Gods in the Desert: Religions of the Ancient Near East

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Rowman & Littlefield Publishers, Jul 16, 2009 - History - 272 pages
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Gods in the Desert explores the fascinating religious cultures of the ancient Near East. From the mysterious pyramids, tombs, and temples of Egypt to the powerful heroes, gods, and legends of Mesopotamia, Glenn Holland guides readers through the early religions that are the root of many of today's major faiths.

Holland compares the religions of ancient Egypt, Mesopotamia, and Syria-Palestine, including Israel and Judah, from the Neolithic era through the conquest of Alexander the Great. He provides a historical survey of each region, then discusses the gods, the rulers, the afterlife, and the worship rituals. This accessible overview makes clear how these religions converged and diverged, and are intimately connected to many of the religions we recognize today, sometimes in surprising ways.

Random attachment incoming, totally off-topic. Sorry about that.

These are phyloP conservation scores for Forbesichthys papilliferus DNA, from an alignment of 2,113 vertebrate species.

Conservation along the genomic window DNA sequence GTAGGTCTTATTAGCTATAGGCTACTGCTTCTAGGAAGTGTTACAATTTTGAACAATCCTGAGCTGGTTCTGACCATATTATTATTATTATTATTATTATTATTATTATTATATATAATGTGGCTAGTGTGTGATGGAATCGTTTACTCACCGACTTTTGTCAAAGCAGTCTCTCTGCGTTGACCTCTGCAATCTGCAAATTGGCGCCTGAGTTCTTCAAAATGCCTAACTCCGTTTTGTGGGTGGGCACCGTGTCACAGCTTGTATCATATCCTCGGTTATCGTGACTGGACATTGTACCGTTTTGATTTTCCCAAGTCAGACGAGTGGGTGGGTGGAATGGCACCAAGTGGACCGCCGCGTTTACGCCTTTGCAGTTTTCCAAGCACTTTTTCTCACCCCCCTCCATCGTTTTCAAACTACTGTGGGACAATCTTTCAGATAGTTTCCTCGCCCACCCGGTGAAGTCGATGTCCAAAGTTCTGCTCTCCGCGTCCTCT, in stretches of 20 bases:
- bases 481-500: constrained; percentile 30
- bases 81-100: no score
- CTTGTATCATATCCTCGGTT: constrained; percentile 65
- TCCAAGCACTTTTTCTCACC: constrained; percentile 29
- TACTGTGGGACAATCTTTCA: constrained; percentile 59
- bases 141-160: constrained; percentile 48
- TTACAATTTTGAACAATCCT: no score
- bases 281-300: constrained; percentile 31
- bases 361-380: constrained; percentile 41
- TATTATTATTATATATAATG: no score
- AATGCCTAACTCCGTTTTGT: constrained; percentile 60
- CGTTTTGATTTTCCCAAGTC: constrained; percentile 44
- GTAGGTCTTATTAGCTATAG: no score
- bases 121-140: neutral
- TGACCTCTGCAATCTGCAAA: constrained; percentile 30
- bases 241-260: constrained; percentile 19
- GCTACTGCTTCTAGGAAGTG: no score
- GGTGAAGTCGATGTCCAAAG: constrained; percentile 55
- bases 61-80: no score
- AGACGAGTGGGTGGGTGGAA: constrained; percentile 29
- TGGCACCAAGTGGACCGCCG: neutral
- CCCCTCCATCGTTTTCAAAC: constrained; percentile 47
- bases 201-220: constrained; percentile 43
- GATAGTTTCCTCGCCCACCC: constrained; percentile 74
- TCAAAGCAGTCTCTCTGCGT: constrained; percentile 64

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This was a nice book for laymen such as myself. I don't understand why it doesn't have a higher rating.

Contents

Historical Survey
3
The Gods and the World They Made
15
The King and Royal Power
37
The World of the Dead
57
The Human World
77
S E C T I O N T W O MESOPOTAMIA
97
Historical Survey
99
The Gods and the World They Made
111
S E C T I O N T H R E E SYRIAPALESTINE
189
Historical Survey
191
The Gods and the World They Made
199
Kings and Prophets
219
Suffering and Death
239
The Human World
257
Change and Continuity in the Hellenistic Age
277
Bibliography for Further Reading
285

The World of Kings and Heroes
131
The World of the Dead
149
The Human World
167
Glossary
289
Index
297
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About the author (2009)

Glenn S. Holland is professor of religious studies at Allegheny College. He is also the creator of the Teaching Company's popular lecture series 'Religion in the Ancient Mediterranean World.'

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